James v. Kentucky

LOCATION: Franklin County Sheriff

DOCKET NO.: 82-6840
DECIDED BY: Burger Court (1981-1986)
LOWER COURT: Kentucky Supreme Court

CITATION: 466 US 341 (1984)
ARGUED: Feb 28, 1984
DECIDED: Apr 18, 1984

C. Thomas Hectus - on behalf of the Petitioner
Penny R. Warren - on behalf of the Respondent

Facts of the case


Media for James v. Kentucky

Audio Transcription for Oral Argument - February 28, 1984 in James v. Kentucky

Warren E. Burger:

We will hear arguments next in James v. Kentucky.

Mr. Hectus, you may proceed whenever you are ready.

C. Thomas Hectus:

Mr. Chief Justice, and may it please the Court:

This case is here on petition for writ of certiorari to the Supreme Court of Kentucky.

The issue involved is whether or not the trial court was constitutionally required to admonish the jury that they could draw no adverse inference from petitioner's failure to testify at his state criminal trial.

The Kentucky Supreme Court apparently applied a procedural bar to the relief requested, relying on this court's decision in Carter v. Kentucky that although an instruction was constitutionally compelled, an admonition was not.

Implicitly, the Kentucky Supreme Court also ruled that as a matter of substantive constitutional criminal procedure, that petitioner was not entitled to an admonition regardless of Kentucky evidentiary rules.

Warren E. Burger:

Was there anything to prevent counsel, when the court ruled, to say I intend my motion in the sense of an instruction, an admonition or an instruction, in the alternative, treating them, even though they are not, treating them as though they are synonyms?

C. Thomas Hectus:

Certainly, Mr. Chief Justice, there is nothing requiring counsel from asking for relief in the alternative.

Warren E. Burger:

Nothing preventing him.

C. Thomas Hectus:

Nothing preventing him, and certainly there was nothing preventing the trial court from performing its obligation that once it was put on notice that the defendant wanted some sort of jury guidance, no matter how that jury guidance is phrased, whether as an admonition, an oral, authoritative communication to the jury, or as an instruction in writing containing the law of the case, certainly I think the judge was on notice as to the relief that the defendant wanted.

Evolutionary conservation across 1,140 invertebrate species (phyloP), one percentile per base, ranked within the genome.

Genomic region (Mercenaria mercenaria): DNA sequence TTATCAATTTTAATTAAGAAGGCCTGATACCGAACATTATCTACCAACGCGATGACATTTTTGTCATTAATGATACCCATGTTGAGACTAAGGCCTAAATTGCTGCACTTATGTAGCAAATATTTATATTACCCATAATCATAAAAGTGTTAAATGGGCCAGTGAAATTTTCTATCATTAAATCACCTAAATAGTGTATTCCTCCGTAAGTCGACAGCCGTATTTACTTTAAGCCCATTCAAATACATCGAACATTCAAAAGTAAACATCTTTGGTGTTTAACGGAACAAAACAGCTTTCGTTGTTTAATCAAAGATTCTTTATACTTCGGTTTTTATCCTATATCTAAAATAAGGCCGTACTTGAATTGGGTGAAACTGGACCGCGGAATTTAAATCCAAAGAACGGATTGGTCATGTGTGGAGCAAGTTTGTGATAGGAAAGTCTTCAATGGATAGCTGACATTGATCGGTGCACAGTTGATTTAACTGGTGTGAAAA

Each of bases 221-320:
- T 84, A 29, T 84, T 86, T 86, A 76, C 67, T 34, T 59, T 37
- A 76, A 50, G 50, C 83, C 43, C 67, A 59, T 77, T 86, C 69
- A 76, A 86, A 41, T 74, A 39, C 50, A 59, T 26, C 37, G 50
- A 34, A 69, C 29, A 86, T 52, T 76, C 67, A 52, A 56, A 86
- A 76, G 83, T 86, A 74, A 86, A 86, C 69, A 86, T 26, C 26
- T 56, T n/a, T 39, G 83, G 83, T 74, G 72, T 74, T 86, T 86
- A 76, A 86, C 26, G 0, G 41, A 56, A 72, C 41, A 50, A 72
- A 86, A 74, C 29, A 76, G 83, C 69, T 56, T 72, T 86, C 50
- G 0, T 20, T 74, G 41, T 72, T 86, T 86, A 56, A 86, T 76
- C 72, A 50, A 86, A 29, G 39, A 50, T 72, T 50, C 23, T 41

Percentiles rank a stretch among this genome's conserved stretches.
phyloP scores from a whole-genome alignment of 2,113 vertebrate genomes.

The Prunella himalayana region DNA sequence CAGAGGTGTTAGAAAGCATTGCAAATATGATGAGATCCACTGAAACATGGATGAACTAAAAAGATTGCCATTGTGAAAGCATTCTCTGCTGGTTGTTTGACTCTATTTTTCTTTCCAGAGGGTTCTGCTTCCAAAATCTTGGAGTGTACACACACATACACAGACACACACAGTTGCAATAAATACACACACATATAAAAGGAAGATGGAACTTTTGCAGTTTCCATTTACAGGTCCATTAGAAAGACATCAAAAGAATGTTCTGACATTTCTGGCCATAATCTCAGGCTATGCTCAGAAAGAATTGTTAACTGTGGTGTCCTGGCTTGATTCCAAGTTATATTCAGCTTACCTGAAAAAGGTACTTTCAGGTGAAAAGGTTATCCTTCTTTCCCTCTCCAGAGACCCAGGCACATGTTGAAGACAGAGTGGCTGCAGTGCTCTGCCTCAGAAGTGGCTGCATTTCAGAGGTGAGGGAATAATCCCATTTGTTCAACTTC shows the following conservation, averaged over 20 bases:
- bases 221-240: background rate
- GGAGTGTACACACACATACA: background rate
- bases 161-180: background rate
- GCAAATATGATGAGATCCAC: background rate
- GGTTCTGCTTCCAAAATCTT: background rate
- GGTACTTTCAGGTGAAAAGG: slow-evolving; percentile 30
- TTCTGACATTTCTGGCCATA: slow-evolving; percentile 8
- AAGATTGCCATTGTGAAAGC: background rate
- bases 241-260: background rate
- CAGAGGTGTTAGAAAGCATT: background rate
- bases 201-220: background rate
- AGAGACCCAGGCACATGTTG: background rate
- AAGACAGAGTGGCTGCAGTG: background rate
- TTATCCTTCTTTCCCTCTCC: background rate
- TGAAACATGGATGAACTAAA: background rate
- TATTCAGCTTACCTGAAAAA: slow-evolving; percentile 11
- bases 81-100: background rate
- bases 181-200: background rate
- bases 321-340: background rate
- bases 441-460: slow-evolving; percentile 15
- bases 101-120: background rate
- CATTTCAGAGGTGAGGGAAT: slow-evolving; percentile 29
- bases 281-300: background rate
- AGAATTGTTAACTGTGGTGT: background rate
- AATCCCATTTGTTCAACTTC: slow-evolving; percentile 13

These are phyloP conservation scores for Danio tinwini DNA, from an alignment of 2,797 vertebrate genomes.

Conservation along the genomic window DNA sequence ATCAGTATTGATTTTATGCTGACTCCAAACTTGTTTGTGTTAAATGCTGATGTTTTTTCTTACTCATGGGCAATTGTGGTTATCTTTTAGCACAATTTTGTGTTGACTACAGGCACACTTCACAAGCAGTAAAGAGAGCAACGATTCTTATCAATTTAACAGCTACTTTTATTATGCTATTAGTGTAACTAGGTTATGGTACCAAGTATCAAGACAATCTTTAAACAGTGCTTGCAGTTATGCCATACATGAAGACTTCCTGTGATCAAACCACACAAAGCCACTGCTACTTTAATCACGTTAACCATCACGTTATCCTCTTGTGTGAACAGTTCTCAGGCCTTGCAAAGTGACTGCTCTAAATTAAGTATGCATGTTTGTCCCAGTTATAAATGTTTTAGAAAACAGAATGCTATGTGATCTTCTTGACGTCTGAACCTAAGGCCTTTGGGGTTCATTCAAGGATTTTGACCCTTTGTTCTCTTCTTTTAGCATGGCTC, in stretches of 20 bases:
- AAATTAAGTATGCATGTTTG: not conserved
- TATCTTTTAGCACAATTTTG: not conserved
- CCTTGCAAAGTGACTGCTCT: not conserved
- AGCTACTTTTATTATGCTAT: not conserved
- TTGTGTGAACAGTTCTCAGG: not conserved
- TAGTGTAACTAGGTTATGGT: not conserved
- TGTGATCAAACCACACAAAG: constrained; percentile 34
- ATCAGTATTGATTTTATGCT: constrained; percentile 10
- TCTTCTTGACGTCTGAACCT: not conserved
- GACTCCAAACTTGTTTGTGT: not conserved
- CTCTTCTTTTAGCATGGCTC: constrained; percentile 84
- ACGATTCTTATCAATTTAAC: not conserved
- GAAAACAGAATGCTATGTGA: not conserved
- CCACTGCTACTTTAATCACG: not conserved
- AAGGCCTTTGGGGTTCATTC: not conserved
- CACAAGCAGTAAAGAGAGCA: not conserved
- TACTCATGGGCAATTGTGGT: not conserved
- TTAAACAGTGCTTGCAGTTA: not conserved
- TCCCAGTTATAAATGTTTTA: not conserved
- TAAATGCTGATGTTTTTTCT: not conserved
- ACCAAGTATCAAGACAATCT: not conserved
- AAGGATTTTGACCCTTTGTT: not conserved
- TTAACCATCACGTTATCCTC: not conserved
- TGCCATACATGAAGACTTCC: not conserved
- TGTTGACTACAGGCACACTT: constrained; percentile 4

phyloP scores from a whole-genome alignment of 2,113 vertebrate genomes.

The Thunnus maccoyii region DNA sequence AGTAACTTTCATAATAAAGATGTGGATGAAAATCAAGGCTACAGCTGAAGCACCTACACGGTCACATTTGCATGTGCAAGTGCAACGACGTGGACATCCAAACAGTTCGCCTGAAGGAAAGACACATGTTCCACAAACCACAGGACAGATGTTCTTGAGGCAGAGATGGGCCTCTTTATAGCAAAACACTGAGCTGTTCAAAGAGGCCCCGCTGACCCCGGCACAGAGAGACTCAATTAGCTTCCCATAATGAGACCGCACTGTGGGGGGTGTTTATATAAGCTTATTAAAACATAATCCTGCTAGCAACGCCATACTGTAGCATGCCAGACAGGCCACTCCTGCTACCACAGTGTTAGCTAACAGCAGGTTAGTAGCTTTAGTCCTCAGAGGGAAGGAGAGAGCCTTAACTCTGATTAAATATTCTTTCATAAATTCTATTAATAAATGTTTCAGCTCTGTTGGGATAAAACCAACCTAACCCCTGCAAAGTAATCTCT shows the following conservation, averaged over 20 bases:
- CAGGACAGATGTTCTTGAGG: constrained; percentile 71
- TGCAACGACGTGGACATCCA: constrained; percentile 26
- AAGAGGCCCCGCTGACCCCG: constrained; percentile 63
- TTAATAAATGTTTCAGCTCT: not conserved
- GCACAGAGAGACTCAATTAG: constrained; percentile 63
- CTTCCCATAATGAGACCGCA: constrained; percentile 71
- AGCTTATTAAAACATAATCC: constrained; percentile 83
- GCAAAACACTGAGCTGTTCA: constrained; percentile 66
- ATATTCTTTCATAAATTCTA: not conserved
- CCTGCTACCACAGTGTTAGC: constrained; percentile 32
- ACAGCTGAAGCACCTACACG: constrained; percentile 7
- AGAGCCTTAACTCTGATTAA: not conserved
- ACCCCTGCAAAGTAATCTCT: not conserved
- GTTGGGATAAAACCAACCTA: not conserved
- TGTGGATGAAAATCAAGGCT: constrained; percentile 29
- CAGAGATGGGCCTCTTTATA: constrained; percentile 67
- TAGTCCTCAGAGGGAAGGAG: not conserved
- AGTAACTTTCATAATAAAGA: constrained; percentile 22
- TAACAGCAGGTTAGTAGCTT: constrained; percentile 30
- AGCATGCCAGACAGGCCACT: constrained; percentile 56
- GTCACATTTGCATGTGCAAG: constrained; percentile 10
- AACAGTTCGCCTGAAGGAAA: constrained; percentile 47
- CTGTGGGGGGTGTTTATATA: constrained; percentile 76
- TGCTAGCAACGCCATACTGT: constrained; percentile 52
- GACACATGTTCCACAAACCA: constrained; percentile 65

If he thought it was improper, I think he had fair notice under the Kentucky rules of criminal procedure to go ahead and give the instruction that is also mandated under those same rules upon timely request.

I think that this issue has great importance because of the fact that the petitioner in this case was tried on three separate and distinct charges.

He was tried for receiving stolen property, a handgun that had been stolen from the victim.

He was tried for a subsequent burglary.

And he was also tried for a still later rape, all of the same victim.

Petitioner presented no evidence in his behalf as to either the receiving stolen property or as to the burglary.

He presented only evidence as to his apparent lack of presence at the scene at the time of the rape.

So in other words, at the time this case went to the jury on the receiving stolen property charge, the only thing that the jury had before them was evidence that he was in fact in possession of a handgun which had been stolen.

There was no evidence showing that possession was in any way knowing, and I think in that particular case the absence of the admonition was critical.

As to the burglary, the only evidence of the burglary of May 1, 1981 of the victim's residence linking the petitioner to that residence was one fingerprint on the inside of a door panel at petitioner's apartment.

Warren E. Burger:

Well, when you emphasize one, would it have made any difference if there were eight of them?

C. Thomas Hectus:

I think it would have made a difference depending upon where those fingerprints were.

I think the locations of certain fingerprints are more incriminating than the location of the fingerprint in this case.

In this case the victim testified that petitioner had been in her apartment on several other occasions.

It is not unreasonable to assume that somebody entering or leaving an apartment might leave their fingerprint on the inside of a glass door panel as opposed to, for example, a safe breaking case where a defendant's fingerprints are found on the inside of a safe to which he had no legal or proper access.

I think in this case that fingerprint was certainly neutral as to incriminating the defendant.

The defendant had asked for a severance of that particular charge from the other charges.

That severance was denied, and I think that that is one of the things that the Court should consider in considering the entire context of this case.

We are not merely speaking to petitioner's rape conviction here which was subsequently enhanced in terms of sentencing to a life sentence on the basis of his being a persistent felony offender, which--